Having a resume can also lead to better conversations. For instance I could notice a past experience in a company that I know about, or a piece of technology you used that I’m interested in. Candidates without this would have to mention their whole work experience out loud in order to get the same effect.

Why Github Often Wastes My Time

If you look at my github account, you’ll see that it’s a mess.

There’s all kinds of randomness going on: my dotfiles, this site, a very old but somewhat popular jQuery plugin, terrible hackaton code, a few backups, a couple of forks that were merged (or not), projects I gave up on, projects still running, demo repositories for when I give classes…

I don’t really mind though, because I wouldn’t apply to a job with this. Most developers are just like me in this, most of our best work is private… but still, why so many people send their Github account when there is nothing relevant on there?

To be honest, I totally gave up on looking at Github unless the candidate explicitely points to a given repository. If I do browse the code on my own, it will always ends in a discusion like this one:

Me: I’ve looked at your Github account since you sent it with your application. On project Y I wondered why you made this choice…?

Candidate: That’s an old project I don’t even remember.

Me: Okay, well on project Z I found a couple of situations where I felt like the code was subpar. What lead you to write it this way?

Candidate: This project was done during a weekend, it’s hacked together so the code is terrible. I’d rather not talk about this one.

Me: Is there a repository I could look at?

Candidate: Not really, most of my best work is private.

Me: (ಠ_ಠ)

Looking At Code

To make it clear, I do want to look at code a candidate wrote. I value that way more than what they could do “on paper”, their past experiences and the university they attended 5 years ago.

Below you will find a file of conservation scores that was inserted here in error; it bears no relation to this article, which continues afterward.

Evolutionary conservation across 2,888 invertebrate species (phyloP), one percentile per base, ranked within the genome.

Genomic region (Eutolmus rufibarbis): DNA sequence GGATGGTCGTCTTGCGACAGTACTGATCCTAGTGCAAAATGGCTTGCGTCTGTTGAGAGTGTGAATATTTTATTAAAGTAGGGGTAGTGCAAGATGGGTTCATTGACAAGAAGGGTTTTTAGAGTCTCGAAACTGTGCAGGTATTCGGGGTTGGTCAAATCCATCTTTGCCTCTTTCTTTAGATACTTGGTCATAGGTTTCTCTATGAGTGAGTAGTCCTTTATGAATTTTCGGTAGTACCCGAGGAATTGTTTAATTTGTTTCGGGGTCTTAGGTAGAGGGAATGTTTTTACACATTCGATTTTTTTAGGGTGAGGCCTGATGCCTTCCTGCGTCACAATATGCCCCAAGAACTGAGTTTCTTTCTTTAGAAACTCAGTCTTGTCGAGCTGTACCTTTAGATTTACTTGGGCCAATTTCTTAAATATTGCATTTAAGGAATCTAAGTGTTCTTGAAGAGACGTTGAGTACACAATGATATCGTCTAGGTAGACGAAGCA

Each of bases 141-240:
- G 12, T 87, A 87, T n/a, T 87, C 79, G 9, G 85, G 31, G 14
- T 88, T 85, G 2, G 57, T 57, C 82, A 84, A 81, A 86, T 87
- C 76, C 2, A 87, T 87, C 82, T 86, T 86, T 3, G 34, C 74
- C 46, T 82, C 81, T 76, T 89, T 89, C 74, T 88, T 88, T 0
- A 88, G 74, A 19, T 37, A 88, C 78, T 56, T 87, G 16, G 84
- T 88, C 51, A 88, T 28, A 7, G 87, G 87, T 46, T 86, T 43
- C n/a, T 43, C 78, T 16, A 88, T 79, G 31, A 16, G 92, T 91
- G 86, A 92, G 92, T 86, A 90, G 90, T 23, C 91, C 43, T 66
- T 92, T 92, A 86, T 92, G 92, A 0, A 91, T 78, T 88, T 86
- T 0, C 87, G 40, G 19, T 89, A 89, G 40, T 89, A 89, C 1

That’s why I like to be able to look at relevant code rather than whatever is on the candidate’s Github. For instance, here’s what I usually ask a candidate to bring:

  • Code written during a previous job
  • Maintained open source code
  • Pet project actually running in production
  • Freelance work
  • A homemade technical test done before the interview
  • Technical tests made for other companies

From this starting point, we can then discuss tradeoffs, architecture choices, their understanding of the codebase, how they maintained it over time and so on.

I also value code written in a context closer to their future day job more than what I could ask the candidate to write on the spot. That’s why I don’t make developers write code in front of me, under pressure or ask them to write actual code on whiteboards…

I’d much rather discuss what they wrote in the past and other interesting technical topics. I feel like it makes for a more interesting interviewing experience and allows me to better judge how the candidate is going to perform in real situations: someone can be very good at interview riddles and coding puzzles under pressure, but still be a terrible developer.

Experience And Code

So really there are two subjects: past experiences and actual work accomplished. When I’m looking for a person to join my team, I want to know about about the two.

If you’re a prolific open source developer or a very junior programmer, I might find both on your Github. However, if you’re like most people, it’s better to stick to a resume or update your Linkedin.